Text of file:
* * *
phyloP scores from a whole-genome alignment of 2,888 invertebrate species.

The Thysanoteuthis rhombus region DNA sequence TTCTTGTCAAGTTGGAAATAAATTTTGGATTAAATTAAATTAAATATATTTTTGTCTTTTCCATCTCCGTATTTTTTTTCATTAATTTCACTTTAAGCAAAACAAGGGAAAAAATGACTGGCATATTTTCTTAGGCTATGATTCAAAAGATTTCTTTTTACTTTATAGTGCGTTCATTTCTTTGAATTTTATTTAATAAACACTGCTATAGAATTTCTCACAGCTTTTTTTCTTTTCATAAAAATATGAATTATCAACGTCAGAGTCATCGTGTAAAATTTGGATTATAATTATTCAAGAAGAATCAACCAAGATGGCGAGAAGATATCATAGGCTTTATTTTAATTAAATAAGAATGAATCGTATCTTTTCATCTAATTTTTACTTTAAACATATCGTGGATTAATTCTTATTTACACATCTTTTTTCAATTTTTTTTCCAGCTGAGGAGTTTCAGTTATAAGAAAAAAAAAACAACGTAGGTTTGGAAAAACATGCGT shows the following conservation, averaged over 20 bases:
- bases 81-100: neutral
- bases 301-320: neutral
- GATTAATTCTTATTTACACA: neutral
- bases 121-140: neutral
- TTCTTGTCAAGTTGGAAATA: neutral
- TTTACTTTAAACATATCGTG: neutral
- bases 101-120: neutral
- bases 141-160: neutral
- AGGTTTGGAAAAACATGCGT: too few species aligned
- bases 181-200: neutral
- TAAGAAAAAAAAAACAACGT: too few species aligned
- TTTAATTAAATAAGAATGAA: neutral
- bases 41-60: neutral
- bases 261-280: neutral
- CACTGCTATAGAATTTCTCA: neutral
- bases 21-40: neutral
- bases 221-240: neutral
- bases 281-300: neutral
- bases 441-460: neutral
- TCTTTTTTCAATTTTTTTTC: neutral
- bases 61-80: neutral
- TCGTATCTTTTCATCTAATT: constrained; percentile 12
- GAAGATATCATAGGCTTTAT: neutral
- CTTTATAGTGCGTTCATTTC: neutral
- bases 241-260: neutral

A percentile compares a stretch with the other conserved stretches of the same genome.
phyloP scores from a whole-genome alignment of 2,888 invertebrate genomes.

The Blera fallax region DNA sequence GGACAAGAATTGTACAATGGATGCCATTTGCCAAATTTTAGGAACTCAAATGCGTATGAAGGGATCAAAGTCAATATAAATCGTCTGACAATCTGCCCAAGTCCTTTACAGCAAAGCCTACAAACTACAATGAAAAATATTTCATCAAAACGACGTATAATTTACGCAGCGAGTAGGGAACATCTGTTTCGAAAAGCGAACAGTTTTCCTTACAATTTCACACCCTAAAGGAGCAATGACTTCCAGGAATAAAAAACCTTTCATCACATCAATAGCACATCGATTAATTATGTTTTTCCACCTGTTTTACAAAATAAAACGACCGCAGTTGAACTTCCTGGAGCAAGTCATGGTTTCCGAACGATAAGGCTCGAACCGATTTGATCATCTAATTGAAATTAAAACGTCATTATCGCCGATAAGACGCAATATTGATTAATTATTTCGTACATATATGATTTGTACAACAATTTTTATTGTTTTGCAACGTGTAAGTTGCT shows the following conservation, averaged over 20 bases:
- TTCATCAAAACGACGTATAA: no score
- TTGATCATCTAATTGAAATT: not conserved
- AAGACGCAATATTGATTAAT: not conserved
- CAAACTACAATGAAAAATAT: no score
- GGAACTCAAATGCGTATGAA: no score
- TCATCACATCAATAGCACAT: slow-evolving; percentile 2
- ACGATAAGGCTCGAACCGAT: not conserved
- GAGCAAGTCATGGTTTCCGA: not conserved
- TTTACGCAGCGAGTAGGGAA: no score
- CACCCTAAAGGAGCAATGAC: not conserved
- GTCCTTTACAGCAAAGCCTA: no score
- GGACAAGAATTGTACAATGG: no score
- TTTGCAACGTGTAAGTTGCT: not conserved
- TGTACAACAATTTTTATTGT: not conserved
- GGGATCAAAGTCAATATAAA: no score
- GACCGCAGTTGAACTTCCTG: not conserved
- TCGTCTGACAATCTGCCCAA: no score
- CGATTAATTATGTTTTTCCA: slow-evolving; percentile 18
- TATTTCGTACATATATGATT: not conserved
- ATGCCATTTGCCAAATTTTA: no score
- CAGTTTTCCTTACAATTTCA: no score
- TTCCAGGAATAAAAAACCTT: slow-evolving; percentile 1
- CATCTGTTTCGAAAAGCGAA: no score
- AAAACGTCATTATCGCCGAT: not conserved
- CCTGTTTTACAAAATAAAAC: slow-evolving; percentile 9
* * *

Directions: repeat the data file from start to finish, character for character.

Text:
phyloP scores from a whole-genome alignment of 2,888 invertebrate species.

The Thysanoteuthis rhombus region DNA sequence TTCTTGTCAAGTTGGAAATAAATTTTGGATTAAATTAAATTAAATATATTTTTGTCTTTTCCATCTCCGTATTTTTTTTCATTAATTTCACTTTAAGCAAAACAAGGGAAAAAATGACTGGCATATTTTCTTAGGCTATGATTCAAAAGATTTCTTTTTACTTTATAGTGCGTTCATTTCTTTGAATTTTATTTAATAAACACTGCTATAGAATTTCTCACAGCTTTTTTTCTTTTCATAAAAATATGAATTATCAACGTCAGAGTCATCGTGTAAAATTTGGATTATAATTATTCAAGAAGAATCAACCAAGATGGCGAGAAGATATCATAGGCTTTATTTTAATTAAATAAGAATGAATCGTATCTTTTCATCTAATTTTTACTTTAAACATATCGTGGATTAATTCTTATTTACACATCTTTTTTCAATTTTTTTTCCAGCTGAGGAGTTTCAGTTATAAGAAAAAAAAAACAACGTAGGTTTGGAAAAACATGCGT shows the following conservation, averaged over 20 bases:
- bases 81-100: neutral
- bases 301-320: neutral
- GATTAATTCTTATTTACACA: neutral
- bases 121-140: neutral
- TTCTTGTCAAGTTGGAAATA: neutral
- TTTACTTTAAACATATCGTG: neutral
- bases 101-120: neutral
- bases 141-160: neutral
- AGGTTTGGAAAAACATGCGT: too few species aligned
- bases 181-200: neutral
- TAAGAAAAAAAAAACAACGT: too few species aligned
- TTTAATTAAATAAGAATGAA: neutral
- bases 41-60: neutral
- bases 261-280: neutral
- CACTGCTATAGAATTTCTCA: neutral
- bases 21-40: neutral
- bases 221-240: neutral
- bases 281-300: neutral
- bases 441-460: neutral
- TCTTTTTTCAATTTTTTTTC: neutral
- bases 61-80: neutral
- TCGTATCTTTTCATCTAATT: constrained; percentile 12
- GAAGATATCATAGGCTTTAT: neutral
- CTTTATAGTGCGTTCATTTC: neutral
- bases 241-260: neutral

A percentile compares a stretch with the other conserved stretches of the same genome.
phyloP scores from a whole-genome alignment of 2,888 invertebrate genomes.

The Blera fallax region DNA sequence GGACAAGAATTGTACAATGGATGCCATTTGCCAAATTTTAGGAACTCAAATGCGTATGAAGGGATCAAAGTCAATATAAATCGTCTGACAATCTGCCCAAGTCCTTTACAGCAAAGCCTACAAACTACAATGAAAAATATTTCATCAAAACGACGTATAATTTACGCAGCGAGTAGGGAACATCTGTTTCGAAAAGCGAACAGTTTTCCTTACAATTTCACACCCTAAAGGAGCAATGACTTCCAGGAATAAAAAACCTTTCATCACATCAATAGCACATCGATTAATTATGTTTTTCCACCTGTTTTACAAAATAAAACGACCGCAGTTGAACTTCCTGGAGCAAGTCATGGTTTCCGAACGATAAGGCTCGAACCGATTTGATCATCTAATTGAAATTAAAACGTCATTATCGCCGATAAGACGCAATATTGATTAATTATTTCGTACATATATGATTTGTACAACAATTTTTATTGTTTTGCAACGTGTAAGTTGCT shows the following conservation, averaged over 20 bases:
- TTCATCAAAACGACGTATAA: no score
- TTGATCATCTAATTGAAATT: not conserved
- AAGACGCAATATTGATTAAT: not conserved
- CAAACTACAATGAAAAATAT: no score
- GGAACTCAAATGCGTATGAA: no score
- TCATCACATCAATAGCACAT: slow-evolving; percentile 2
- ACGATAAGGCTCGAACCGAT: not conserved
- GAGCAAGTCATGGTTTCCGA: not conserved
- TTTACGCAGCGAGTAGGGAA: no score
- CACCCTAAAGGAGCAATGAC: not conserved
- GTCCTTTACAGCAAAGCCTA: no score
- GGACAAGAATTGTACAATGG: no score
- TTTGCAACGTGTAAGTTGCT: not conserved
- TGTACAACAATTTTTATTGT: not conserved
- GGGATCAAAGTCAATATAAA: no score
- GACCGCAGTTGAACTTCCTG: not conserved
- TCGTCTGACAATCTGCCCAA: no score
- CGATTAATTATGTTTTTCCA: slow-evolving; percentile 18
- TATTTCGTACATATATGATT: not conserved
- ATGCCATTTGCCAAATTTTA: no score
- CAGTTTTCCTTACAATTTCA: no score
- TTCCAGGAATAAAAAACCTT: slow-evolving; percentile 1
- CATCTGTTTCGAAAAGCGAA: no score
- AAAACGTCATTATCGCCGAT: not conserved
- CCTGTTTTACAAAATAAAAC: slow-evolving; percentile 9